"Today’s vote must be seen as a referendum on this President’s refusal to listen to a majority of Americans and a majority of Congress, who want him to end the combat mission and implement the Iraq Study Group’s recommendations on training, counter-insurgency, and enhanced diplomatic and economic efforts in the region.
"I support our troops and I refuse to be manipulated. My ‘no’ vote on the Iraq Supplemental is a vote to move past the fractured politics on Iraq and restore some sanity and bipartisanship as Congress confronts the serious threats of the 21st century."
Wednesday, May 23, 2007
Sunday, May 20, 2007
Thursday, May 17, 2007
Wednesday, May 16, 2007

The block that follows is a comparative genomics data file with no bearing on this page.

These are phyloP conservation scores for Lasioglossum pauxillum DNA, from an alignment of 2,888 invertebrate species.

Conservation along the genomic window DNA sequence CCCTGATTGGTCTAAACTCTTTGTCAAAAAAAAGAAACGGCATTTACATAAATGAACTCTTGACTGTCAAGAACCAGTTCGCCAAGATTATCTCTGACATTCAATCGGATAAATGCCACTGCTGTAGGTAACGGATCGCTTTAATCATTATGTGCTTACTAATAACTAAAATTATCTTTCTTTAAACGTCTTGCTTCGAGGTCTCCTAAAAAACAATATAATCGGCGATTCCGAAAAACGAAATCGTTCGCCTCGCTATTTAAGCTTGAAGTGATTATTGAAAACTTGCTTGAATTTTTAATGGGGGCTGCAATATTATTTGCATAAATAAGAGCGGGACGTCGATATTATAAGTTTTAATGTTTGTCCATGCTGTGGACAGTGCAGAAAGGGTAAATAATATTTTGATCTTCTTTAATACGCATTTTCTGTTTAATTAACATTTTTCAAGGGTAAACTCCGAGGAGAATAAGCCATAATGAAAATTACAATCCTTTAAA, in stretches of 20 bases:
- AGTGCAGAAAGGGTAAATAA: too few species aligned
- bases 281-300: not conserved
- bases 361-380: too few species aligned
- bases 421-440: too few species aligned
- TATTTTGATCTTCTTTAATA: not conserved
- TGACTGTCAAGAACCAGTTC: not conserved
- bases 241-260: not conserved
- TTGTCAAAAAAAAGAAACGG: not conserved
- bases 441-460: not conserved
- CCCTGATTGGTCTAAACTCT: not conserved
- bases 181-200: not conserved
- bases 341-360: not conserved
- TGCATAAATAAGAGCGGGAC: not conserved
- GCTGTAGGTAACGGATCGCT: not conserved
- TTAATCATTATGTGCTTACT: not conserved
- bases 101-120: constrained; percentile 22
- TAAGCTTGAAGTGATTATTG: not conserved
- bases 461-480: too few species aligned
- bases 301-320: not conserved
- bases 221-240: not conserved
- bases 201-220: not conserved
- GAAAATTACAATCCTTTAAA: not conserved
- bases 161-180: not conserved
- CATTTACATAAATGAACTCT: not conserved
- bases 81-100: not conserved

Here is Josh Marshall's commentary:
There are so many parts of this late night hospital blitz story that it's a bit hard to know where to start. One thing that seems very clear -- even clearer than when I discussed it below -- is that the president sent Gonzales and Card over to the hospital to coax an okay out of the presumably heavily sedated Ashcroft. The first day's reportage really skirted around that issue. Maybe day two will be different. Another point though is to remember just who it is we're dealing with here.
This is John Ashcroft, not by many measures a staunch libertarian and a pretty committed Republican to boot. He was refusing to sign off on this. And according to Comey's testimony he was willing to resign over it, apparently along with most of the senior leadership of the Department of Justice. I think we need to know more about just what was being done with this program that would make Ashcroft put so much on the line.